To be fair, the Tigers and Red Wings deserve a little slack. They had no choice but to rebuild after long runs of success, even if they dug themselves deeper holes than they needed to. At the same time, that slack is starting to run out. It's not just the continued losing at the top; it's really not that at all. It's the lack of progress below, with neither team's farm system glittering with the kind of talent it should be by now.  

Yzerman isn't complicit here, and he'll get plenty of time to fix things. As he should. But Avila, who was randomly handed a two-year extension last season, should be feeling the heat more than anyone in this city. That's not to absolve any of our team's owners, but Martha Ford, Tom Gores and the Ilitches decide their own fates, and it doesn't feel like they're yielding control anytime soon. 

Look, Detroit isn't the only major sports city having a rough go of it right now. Frustration is probably similarly high in places like Chicago, New York, Phoenix and Miami, although Miamians are too drunkenly beach-dazed to care. But at least each of those cities has at least one team to hang its hat on. If you're curious, here's what the total picture looks like since 2017. I sort of resent myself for doing this research. 

*Listed in order of best winning percentage.*


Red Sox: 285-201
Patriots: 33-9
Bruins: 111-73
Celtics: 114-62
TOTAL: 543-345 (.611)
12/12 winning seasons
8 playoff berths 
2 championships 


Dodgers: 302-185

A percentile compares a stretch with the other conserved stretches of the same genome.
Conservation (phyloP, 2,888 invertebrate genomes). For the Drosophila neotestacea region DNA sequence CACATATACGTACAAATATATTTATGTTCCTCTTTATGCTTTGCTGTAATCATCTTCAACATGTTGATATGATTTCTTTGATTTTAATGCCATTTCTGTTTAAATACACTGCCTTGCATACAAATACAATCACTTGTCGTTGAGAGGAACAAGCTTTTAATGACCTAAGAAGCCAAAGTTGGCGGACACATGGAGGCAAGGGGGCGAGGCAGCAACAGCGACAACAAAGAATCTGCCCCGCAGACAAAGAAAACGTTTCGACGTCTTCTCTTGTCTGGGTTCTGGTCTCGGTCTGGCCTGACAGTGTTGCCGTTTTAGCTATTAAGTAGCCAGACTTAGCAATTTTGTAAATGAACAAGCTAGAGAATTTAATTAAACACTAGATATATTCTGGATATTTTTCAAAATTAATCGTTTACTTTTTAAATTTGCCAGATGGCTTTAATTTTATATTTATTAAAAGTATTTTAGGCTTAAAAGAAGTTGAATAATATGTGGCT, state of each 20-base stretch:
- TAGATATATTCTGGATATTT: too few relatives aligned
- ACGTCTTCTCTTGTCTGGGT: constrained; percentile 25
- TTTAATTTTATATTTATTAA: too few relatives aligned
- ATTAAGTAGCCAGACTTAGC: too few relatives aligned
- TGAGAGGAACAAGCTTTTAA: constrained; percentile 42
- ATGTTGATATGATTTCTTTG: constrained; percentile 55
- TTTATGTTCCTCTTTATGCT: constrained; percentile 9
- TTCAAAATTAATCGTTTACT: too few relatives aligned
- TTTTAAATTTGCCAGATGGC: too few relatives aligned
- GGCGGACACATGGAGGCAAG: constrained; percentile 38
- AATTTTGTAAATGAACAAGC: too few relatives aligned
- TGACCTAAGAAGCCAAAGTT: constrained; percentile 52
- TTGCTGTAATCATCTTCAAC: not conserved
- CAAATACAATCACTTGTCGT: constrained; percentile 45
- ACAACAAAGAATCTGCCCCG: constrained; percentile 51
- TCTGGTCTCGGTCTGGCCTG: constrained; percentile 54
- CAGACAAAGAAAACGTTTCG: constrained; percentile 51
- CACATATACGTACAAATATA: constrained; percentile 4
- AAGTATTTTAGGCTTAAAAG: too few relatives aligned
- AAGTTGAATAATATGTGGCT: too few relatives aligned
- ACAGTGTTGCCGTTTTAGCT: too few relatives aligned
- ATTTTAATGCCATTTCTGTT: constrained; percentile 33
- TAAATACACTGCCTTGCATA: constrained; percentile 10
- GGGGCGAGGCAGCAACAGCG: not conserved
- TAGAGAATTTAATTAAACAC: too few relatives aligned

Rams: 30-12
Chargers: 25-17
Kings: 84-100
Lakers: 83-94
Clippers: 98-79
TOTAL: 622-487 (.561)
13/18 winning seasons
8 playoff berths


Nationals: 272-214
Redskins: 18-27
Capitals: 112-74
Wizards: 78-97
TOTAL: 477-412 (.537)
7/12 winning seasons
5 playoff berths 
2 championships 


Twins: 264-222
Vikings: 29-13-1
Wild: 89-95
Timberwolves: 90-87
TOTAL: 472-417-1 (.530)
8/12 wining seasons
5 playoff berths 


Rockies: 249-238
Broncos: 14-28
Avalanche: 93-91
Nuggets: 108-67
TOTAL: 464-424 (.523)
7/12 winning seasons
6 playoff berths 


Phillies: 227-259
Eagles: 27-15
Flyers: 89-95
76ers: 111-66
TOTAL: 454-435 (.511)
6/12 winning seasons
5 playoff berths
1 championship 


Giants: 214-272
49ers: 19-23
Sharks: 100-74
Warriors: 117-61
TOTAL: 451-440 (.506)
5/12 winning seasons
4 playoff berths
1 championship 


Yankees: 294-192
Mets: 233-253
Giants: 10-32
Jets: 12-30
Rangers: 74-108
Islanders: 97-85
Knicks: 49-128
Nets: 75-101
TOTAL: 844-929 (.476)
7/24 winning seasons
5 playoff berths 


Rangers: 223-263
Cowboys: 25-17
Stars: 95-89
Mavericks: 64-112
TOTAL: 407-481 (.458)
7/12 winning seasons
2 playoff berths 


Cubs: 271-216
White Sox: 201-284
Bears: 21-21
Blackhawks: 77-106
Bulls: 53-124
TOTAL: 623-751 (.453)
4/15 winning seasons
3 playoff berths 


Diamondbacks: 260-226
Cardinals: 14-24-1
Coyotes: 80-106
Suns: 47-128
TOTAL: 401-488-1 (.451)
5/12 winning seasons 
1 playoff berth 


Marlins: 197-288
Dolphins: 15-27
Panthers: 90-94
Heat: 92-84
TOTAL: 394-493 (.444)
3/12 winning seasons
1 playoff berth


Tigers: 175-310
Lions: 18-23-1
Red Wings: 69-117
Pistons: 84-93
TOTAL: 346-543-1 (.389)
1/12 winning seasons
1 playoff berth


So there you have it. The only city that's remotely close to Detroit's across-the-board ineptitude is Miami, where pro sports are more of an amusement than an investment. Around here, our teams mean a lot, to our pride, to our happiness, to our collective psyche, and they've been letting us down in epic fashion three years running -- and it's honestly more like five, but someone else can take the research from here. 

I'll be cracking a Bud Light, and toasting to a future that can't come soon enough.